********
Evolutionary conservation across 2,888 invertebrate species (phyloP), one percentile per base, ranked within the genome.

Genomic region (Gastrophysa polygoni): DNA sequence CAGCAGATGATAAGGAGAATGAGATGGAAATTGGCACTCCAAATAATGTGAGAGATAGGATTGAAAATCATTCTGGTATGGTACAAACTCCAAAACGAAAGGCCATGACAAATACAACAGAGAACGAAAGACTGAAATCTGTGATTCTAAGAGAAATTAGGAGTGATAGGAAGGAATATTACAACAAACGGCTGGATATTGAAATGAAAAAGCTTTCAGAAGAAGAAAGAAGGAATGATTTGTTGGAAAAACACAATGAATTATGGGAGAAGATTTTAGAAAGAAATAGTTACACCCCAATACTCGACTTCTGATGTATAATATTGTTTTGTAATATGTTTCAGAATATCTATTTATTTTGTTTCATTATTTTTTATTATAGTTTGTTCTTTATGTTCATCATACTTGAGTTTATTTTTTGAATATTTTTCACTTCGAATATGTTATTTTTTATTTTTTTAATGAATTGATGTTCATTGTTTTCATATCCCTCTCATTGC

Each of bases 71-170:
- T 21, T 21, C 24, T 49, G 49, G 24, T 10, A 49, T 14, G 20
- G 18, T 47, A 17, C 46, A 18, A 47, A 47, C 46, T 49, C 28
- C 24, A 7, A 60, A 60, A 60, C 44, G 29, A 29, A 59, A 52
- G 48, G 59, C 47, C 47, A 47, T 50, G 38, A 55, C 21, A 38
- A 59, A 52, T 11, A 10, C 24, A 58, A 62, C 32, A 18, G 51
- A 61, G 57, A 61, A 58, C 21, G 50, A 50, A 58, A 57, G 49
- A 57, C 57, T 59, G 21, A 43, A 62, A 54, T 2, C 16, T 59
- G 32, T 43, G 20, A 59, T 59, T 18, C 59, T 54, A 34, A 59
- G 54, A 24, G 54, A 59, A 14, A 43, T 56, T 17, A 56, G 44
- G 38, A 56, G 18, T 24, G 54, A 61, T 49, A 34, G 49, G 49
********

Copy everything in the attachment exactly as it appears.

Evolutionary conservation across 2,888 invertebrate species (phyloP), one percentile per base, ranked within the genome.

Genomic region (Gastrophysa polygoni): DNA sequence CAGCAGATGATAAGGAGAATGAGATGGAAATTGGCACTCCAAATAATGTGAGAGATAGGATTGAAAATCATTCTGGTATGGTACAAACTCCAAAACGAAAGGCCATGACAAATACAACAGAGAACGAAAGACTGAAATCTGTGATTCTAAGAGAAATTAGGAGTGATAGGAAGGAATATTACAACAAACGGCTGGATATTGAAATGAAAAAGCTTTCAGAAGAAGAAAGAAGGAATGATTTGTTGGAAAAACACAATGAATTATGGGAGAAGATTTTAGAAAGAAATAGTTACACCCCAATACTCGACTTCTGATGTATAATATTGTTTTGTAATATGTTTCAGAATATCTATTTATTTTGTTTCATTATTTTTTATTATAGTTTGTTCTTTATGTTCATCATACTTGAGTTTATTTTTTGAATATTTTTCACTTCGAATATGTTATTTTTTATTTTTTTAATGAATTGATGTTCATTGTTTTCATATCCCTCTCATTGC

Each of bases 71-170:
- T 21, T 21, C 24, T 49, G 49, G 24, T 10, A 49, T 14, G 20
- G 18, T 47, A 17, C 46, A 18, A 47, A 47, C 46, T 49, C 28
- C 24, A 7, A 60, A 60, A 60, C 44, G 29, A 29, A 59, A 52
- G 48, G 59, C 47, C 47, A 47, T 50, G 38, A 55, C 21, A 38
- A 59, A 52, T 11, A 10, C 24, A 58, A 62, C 32, A 18, G 51
- A 61, G 57, A 61, A 58, C 21, G 50, A 50, A 58, A 57, G 49
- A 57, C 57, T 59, G 21, A 43, A 62, A 54, T 2, C 16, T 59
- G 32, T 43, G 20, A 59, T 59, T 18, C 59, T 54, A 34, A 59
- G 54, A 24, G 54, A 59, A 14, A 43, T 56, T 17, A 56, G 44
- G 38, A 56, G 18, T 24, G 54, A 61, T 49, A 34, G 49, G 49